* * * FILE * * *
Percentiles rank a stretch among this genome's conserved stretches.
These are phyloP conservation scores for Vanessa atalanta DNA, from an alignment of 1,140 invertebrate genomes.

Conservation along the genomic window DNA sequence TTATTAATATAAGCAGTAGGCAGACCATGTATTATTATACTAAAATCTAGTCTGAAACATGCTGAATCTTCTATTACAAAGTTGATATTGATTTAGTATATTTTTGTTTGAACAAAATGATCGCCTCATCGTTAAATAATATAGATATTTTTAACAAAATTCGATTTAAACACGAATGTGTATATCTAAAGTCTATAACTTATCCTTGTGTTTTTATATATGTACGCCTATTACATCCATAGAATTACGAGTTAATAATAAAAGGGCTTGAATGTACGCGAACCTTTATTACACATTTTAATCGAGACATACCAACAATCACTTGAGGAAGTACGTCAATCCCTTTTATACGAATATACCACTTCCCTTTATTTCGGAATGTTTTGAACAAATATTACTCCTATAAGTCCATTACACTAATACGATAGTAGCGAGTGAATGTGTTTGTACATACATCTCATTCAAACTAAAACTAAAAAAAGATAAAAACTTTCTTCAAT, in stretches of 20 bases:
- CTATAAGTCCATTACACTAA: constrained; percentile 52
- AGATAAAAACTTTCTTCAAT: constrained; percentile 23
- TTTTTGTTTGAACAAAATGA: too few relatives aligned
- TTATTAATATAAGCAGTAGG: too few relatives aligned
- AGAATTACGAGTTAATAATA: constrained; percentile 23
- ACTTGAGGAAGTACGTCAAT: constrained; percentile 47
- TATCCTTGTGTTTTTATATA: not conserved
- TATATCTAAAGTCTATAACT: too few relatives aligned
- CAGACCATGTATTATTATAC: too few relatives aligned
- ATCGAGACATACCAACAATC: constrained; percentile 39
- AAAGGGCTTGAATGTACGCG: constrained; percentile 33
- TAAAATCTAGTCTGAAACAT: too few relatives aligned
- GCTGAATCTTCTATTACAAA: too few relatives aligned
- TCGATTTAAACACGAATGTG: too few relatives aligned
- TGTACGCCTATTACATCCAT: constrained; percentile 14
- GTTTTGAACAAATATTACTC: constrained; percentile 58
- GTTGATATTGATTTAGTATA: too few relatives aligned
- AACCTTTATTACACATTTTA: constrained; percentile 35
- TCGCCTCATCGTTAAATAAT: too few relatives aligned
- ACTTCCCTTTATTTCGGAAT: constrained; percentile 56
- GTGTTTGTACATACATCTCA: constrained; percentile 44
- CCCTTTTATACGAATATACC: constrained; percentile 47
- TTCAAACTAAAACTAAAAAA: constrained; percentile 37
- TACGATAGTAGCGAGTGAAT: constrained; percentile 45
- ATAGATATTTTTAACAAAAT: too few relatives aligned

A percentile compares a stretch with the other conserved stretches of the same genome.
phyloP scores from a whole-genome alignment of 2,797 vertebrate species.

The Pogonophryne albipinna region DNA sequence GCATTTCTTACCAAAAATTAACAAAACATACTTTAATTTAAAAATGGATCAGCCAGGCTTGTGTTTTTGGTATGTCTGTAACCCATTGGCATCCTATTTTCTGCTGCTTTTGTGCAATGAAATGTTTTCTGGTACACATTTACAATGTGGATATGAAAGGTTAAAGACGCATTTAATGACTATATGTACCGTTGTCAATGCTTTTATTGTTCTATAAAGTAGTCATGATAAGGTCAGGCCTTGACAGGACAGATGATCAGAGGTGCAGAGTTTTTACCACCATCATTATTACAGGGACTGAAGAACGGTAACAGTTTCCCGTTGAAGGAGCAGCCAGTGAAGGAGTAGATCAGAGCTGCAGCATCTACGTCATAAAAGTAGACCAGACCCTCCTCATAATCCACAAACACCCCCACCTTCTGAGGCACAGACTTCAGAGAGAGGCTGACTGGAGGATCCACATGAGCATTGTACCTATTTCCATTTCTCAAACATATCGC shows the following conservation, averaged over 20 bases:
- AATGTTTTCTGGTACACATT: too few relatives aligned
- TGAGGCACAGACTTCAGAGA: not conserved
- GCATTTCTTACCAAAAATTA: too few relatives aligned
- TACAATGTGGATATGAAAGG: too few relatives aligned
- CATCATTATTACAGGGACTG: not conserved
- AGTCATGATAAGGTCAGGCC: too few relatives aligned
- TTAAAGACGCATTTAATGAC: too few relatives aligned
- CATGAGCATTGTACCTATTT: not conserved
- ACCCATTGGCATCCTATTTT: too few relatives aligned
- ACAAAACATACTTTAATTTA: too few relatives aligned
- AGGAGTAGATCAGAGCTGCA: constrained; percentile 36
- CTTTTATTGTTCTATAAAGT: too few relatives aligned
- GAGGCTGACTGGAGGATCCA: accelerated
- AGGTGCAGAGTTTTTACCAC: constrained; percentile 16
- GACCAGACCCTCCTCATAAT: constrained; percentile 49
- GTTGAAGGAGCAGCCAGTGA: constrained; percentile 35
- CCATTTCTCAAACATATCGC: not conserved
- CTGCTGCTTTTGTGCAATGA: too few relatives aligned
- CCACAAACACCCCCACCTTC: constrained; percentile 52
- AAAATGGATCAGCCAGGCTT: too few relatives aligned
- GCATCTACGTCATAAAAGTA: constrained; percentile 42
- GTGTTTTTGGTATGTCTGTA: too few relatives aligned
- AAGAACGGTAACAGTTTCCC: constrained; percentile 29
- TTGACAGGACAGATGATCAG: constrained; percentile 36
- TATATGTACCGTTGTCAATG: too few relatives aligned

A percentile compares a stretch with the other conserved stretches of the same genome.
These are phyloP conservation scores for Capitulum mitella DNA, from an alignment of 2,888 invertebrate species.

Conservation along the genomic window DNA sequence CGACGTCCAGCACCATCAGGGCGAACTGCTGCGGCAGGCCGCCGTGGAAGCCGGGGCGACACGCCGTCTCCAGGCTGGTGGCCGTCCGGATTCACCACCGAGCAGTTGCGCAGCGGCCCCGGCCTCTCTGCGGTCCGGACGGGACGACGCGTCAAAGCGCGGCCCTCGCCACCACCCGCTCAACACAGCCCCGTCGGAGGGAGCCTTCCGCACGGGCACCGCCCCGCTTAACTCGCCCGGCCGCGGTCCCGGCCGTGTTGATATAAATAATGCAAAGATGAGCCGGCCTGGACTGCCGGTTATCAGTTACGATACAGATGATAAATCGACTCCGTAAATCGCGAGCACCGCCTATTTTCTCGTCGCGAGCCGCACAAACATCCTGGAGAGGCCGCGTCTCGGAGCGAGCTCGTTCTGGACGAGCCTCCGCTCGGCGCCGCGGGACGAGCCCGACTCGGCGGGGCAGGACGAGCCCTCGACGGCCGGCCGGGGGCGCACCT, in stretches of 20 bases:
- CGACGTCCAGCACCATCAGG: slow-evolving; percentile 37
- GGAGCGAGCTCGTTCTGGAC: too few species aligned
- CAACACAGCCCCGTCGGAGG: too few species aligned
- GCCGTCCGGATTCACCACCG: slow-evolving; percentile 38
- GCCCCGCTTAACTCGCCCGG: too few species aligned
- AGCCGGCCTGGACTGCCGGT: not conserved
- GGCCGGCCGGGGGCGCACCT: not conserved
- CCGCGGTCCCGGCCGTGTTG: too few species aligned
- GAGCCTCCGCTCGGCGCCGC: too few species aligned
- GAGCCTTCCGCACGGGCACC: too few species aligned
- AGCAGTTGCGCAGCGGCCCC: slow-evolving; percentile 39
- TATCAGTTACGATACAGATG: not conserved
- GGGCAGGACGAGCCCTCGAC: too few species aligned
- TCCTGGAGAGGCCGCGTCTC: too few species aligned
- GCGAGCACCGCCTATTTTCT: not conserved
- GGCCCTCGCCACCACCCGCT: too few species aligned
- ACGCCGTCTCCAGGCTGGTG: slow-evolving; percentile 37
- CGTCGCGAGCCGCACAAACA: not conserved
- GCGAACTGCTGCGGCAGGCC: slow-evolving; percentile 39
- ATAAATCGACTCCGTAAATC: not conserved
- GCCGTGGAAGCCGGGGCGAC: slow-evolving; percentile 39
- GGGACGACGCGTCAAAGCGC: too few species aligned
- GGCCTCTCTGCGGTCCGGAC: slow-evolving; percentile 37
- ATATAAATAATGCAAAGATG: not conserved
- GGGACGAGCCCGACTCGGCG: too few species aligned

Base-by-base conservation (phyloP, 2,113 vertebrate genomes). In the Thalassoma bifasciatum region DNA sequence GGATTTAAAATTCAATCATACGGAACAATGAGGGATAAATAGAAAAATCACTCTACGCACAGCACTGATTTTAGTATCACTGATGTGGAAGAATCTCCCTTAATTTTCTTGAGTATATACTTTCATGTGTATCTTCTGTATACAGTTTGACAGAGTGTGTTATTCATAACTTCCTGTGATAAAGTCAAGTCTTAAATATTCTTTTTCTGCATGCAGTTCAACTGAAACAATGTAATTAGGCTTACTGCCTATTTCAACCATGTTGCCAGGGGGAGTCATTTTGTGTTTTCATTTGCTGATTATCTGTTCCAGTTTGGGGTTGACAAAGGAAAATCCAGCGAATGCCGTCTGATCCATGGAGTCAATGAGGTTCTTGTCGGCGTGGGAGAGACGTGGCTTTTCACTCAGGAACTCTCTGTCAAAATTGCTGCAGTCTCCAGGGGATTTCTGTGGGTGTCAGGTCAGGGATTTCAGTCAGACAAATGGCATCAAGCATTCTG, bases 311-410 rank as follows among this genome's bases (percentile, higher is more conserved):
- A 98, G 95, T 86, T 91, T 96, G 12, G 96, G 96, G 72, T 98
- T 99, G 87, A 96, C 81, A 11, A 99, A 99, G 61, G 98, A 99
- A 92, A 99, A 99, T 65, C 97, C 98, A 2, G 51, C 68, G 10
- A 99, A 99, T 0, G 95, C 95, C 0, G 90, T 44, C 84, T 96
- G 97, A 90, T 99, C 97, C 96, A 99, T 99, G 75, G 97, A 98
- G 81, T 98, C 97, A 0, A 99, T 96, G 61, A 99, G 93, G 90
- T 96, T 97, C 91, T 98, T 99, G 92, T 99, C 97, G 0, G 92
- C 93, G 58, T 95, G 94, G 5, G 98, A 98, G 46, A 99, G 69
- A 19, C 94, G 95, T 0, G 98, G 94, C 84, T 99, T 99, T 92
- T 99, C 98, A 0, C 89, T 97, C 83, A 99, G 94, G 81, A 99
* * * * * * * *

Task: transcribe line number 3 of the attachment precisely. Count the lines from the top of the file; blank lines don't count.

Conservation along the genomic window DNA sequence TTATTAATATAAGCAGTAGGCAGACCATGTATTATTATACTAAAATCTAGTCTGAAACATGCTGAATCTTCTATTACAAAGTTGATATTGATTTAGTATATTTTTGTTTGAACAAAATGATCGCCTCATCGTTAAATAATATAGATATTTTTAACAAAATTCGATTTAAACACGAATGTGTATATCTAAAGTCTATAACTTATCCTTGTGTTTTTATATATGTACGCCTATTACATCCATAGAATTACGAGTTAATAATAAAAGGGCTTGAATGTACGCGAACCTTTATTACACATTTTAATCGAGACATACCAACAATCACTTGAGGAAGTACGTCAATCCCTTTTATACGAATATACCACTTCCCTTTATTTCGGAATGTTTTGAACAAATATTACTCCTATAAGTCCATTACACTAATACGATAGTAGCGAGTGAATGTGTTTGTACATACATCTCATTCAAACTAAAACTAAAAAAAGATAAAAACTTTCTTCAAT, in stretches of 20 bases: